Just a few years ago, investments in medicinal psychedelic research were rare in even the riskiest of financial portfolios. But with entrepreneurs and financiers now pouring money into developing psychedelic treatments for mental and behavioral health issues, it’s clear that investors, like many scientists, envision a psychedelic path for psychiatry. There’s a notable holdout though: the National Institutes of Health, the world’s largest public funder of medical research.
The NIH’s absence from investment in psychedelic medicine is unfortunate, since it is preventing talented researchers from entering the field and possibly slowing the development of urgently needed innovative treatments.
While humanity shares an ancient and admittedly complicated relationship with psychedelics — ayahuasca, dimethyltryptamine, ibogaine, LSD, MDMA (better known as ecstasy), mescaline, psilocybin, and others — they didn’t reach Western medicine until the 1950s and 1960s, when LSD and psilocybin were used to enhance psychotherapy. Unfortunately, after being embraced by 1960s counterculture, psychedelics became politicized and were declared in the 1970s to be Schedule I drugs — substances with high abuse potential and no accepted medical use. Promising investigations into their clinical applications subsequently stalled.
Scientists and philanthropic organizations are reviving medicinal psychedelic research, and this work is once again bearing fruit. For example, results published in May of the first Phase 3 trial of using MDMA to treat post-traumatic stress disorder showed that more than twice as many participants receiving MDMA-assisted psychotherapy no longer met diagnostic criteria for PTSD compared to those receiving therapy and placebo medication. With one more successful Phase 3 trial, the U.S. Food and Drug Administration could approve prescription use of MDMA-assisted psychotherapy as early as 2023.
And with other psychedelics demonstrating possible treatment efficacy for alcohol addiction, bereavement, depression, end-of-life distress, nicotine addiction, and opioid addiction, MDMA might not be the only one rejoining psychiatry’s armamentarium in coming years.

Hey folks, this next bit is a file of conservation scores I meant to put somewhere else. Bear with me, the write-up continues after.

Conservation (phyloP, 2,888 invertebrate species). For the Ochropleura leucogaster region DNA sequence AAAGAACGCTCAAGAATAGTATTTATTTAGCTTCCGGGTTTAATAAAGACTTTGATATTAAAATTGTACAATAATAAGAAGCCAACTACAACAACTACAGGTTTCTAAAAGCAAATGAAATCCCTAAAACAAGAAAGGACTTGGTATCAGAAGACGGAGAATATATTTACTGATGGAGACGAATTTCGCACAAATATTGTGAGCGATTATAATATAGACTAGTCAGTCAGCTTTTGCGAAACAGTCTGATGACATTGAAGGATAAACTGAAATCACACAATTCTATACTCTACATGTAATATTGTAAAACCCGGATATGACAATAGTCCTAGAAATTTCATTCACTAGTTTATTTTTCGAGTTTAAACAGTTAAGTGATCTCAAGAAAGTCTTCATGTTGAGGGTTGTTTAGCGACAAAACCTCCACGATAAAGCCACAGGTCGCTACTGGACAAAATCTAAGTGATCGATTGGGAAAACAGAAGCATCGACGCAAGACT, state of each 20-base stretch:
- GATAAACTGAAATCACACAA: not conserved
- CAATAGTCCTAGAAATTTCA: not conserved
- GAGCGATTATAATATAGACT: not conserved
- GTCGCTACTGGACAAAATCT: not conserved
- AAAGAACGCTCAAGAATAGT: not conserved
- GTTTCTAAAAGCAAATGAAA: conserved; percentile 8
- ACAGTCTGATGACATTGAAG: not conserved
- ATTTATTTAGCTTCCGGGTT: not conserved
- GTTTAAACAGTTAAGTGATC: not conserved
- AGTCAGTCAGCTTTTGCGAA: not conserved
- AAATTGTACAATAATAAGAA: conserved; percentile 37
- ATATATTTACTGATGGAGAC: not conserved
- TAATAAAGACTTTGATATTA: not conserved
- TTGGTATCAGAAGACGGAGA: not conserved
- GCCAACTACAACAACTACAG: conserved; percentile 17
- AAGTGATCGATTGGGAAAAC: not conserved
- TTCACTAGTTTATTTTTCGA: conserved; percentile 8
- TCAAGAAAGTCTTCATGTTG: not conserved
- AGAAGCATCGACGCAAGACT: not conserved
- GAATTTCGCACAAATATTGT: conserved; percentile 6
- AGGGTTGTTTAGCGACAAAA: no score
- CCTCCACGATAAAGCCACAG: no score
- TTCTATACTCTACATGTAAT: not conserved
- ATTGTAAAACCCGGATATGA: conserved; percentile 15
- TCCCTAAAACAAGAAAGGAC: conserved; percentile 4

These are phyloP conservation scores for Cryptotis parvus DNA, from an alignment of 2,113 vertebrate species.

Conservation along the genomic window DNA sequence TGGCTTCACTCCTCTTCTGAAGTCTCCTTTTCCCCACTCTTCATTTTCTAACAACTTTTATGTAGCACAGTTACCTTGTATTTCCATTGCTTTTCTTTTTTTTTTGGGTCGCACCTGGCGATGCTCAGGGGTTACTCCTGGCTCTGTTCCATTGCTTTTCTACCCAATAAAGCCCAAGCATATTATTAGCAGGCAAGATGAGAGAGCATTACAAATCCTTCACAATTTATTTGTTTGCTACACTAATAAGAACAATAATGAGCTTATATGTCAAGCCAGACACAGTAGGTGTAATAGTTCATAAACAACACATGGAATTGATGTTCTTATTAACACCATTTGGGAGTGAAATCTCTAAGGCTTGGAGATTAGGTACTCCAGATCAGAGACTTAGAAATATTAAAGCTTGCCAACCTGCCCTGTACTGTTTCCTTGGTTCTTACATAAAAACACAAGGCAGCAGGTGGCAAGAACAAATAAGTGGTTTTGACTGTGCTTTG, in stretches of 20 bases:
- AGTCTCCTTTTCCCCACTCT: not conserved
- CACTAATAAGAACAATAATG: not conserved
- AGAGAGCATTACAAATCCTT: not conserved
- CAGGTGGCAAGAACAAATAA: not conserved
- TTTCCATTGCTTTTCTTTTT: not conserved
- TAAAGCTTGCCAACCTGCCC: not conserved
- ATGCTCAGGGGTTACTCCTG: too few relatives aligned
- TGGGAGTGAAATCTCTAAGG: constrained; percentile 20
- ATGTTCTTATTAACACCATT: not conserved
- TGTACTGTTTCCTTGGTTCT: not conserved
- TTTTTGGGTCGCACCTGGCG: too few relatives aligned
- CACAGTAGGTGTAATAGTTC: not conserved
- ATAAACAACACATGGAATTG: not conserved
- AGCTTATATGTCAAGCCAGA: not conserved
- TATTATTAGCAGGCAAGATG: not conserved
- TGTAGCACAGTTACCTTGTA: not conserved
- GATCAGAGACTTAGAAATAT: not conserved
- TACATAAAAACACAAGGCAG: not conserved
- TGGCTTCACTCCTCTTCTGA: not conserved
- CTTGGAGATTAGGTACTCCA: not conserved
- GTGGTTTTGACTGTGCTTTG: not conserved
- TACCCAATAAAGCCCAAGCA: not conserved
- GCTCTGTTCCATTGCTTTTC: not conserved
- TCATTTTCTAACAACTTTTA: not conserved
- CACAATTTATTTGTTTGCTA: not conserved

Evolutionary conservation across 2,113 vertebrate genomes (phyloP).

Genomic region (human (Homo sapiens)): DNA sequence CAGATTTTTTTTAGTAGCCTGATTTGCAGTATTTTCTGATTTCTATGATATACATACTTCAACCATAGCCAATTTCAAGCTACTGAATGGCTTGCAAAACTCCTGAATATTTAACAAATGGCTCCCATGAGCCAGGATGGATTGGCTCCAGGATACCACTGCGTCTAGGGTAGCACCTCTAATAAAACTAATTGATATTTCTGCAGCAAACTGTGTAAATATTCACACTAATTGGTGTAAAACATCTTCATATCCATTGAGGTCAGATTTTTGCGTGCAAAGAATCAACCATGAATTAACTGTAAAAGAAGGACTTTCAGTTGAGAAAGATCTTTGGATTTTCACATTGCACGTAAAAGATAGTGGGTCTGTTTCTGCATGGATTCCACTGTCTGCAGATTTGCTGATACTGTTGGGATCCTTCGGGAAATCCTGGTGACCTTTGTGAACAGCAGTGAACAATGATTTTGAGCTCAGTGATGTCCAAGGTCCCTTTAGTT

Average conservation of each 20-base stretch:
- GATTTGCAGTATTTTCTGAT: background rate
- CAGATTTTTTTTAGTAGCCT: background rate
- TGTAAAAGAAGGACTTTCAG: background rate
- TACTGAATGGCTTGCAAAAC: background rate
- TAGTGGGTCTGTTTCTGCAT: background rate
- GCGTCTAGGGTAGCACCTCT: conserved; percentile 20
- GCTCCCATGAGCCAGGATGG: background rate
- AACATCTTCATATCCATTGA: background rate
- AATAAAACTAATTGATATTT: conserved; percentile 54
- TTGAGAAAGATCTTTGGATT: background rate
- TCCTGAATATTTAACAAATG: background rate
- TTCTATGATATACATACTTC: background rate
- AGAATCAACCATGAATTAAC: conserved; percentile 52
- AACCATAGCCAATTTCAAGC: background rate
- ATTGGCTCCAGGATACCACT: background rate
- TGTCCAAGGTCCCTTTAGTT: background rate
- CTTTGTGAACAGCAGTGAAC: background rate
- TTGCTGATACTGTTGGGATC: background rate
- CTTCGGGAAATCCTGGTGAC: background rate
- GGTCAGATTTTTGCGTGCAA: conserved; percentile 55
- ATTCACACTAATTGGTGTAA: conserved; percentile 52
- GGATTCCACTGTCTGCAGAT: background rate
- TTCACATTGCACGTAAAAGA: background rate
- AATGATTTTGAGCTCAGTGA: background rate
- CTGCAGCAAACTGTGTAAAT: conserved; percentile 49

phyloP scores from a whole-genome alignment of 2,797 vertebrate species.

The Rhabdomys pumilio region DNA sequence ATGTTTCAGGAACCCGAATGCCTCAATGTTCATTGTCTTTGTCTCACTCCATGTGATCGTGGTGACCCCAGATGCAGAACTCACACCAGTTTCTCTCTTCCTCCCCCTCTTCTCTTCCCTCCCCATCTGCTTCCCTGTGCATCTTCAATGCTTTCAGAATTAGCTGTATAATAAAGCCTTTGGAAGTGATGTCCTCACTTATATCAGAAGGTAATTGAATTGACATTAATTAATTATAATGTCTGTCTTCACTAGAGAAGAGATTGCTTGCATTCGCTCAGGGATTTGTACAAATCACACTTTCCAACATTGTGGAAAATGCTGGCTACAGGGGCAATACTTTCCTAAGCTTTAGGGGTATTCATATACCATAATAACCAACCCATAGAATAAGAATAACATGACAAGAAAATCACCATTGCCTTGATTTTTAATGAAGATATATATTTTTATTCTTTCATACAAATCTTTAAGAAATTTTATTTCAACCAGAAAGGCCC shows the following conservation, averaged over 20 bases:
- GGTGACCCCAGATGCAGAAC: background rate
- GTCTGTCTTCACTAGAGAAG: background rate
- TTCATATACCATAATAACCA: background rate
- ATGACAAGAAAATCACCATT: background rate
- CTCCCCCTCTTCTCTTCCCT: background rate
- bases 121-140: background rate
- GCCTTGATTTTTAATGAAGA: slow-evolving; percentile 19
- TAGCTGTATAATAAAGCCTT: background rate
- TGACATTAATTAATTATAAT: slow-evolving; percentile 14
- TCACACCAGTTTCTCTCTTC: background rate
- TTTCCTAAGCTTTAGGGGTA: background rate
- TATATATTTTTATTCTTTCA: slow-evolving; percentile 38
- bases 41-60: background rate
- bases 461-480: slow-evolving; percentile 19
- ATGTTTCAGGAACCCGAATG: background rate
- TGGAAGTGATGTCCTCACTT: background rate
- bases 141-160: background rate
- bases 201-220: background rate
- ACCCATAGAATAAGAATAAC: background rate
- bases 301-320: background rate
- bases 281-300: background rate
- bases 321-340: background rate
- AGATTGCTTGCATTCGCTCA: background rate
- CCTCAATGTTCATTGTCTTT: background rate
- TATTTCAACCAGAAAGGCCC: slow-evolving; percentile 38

Propelled by these findings and the prospects of lucrative initial public offerings, venture capital firms have gone from investing $1 million in psychedelic biotech startups in 2017 to $329 million during the first four months of 2021 alone.
Though this investment could accelerate medicinal psychedelic development, it’s also generating concerns. While academic investigators have adhered to safety guidelines in psychedelic clinical trials, some observers worry that venture-capital-backed psychedelic biotechs could sacrifice caution amid a rush for profits, harming participants. And with these companies now attempting to patent almost anything related to psychedelics, many in psychedelic medicine are wondering if the field’s communal ethos is at risk.
Given the overwhelming support for medicinal psychedelic research within psychiatry, the reluctance of the NIH — and particularly the National Institutes of Mental Health (NIMH), one of its 27 institutes and centers — to fund such work is surprising. The NIMH’s focus on targeted drug development in recent years likely explains much of this perplexing hesitancy, since the organization is increasingly funding basic neuroscience aimed at uncovering therapeutic targets rather than clinical trials.
The NIH’s persistent support for studies conceptualizing psychedelics primarily as drugs of abuse — though their addictive potential pales in comparison to that of countless FDA-approved medications — is also probably to blame.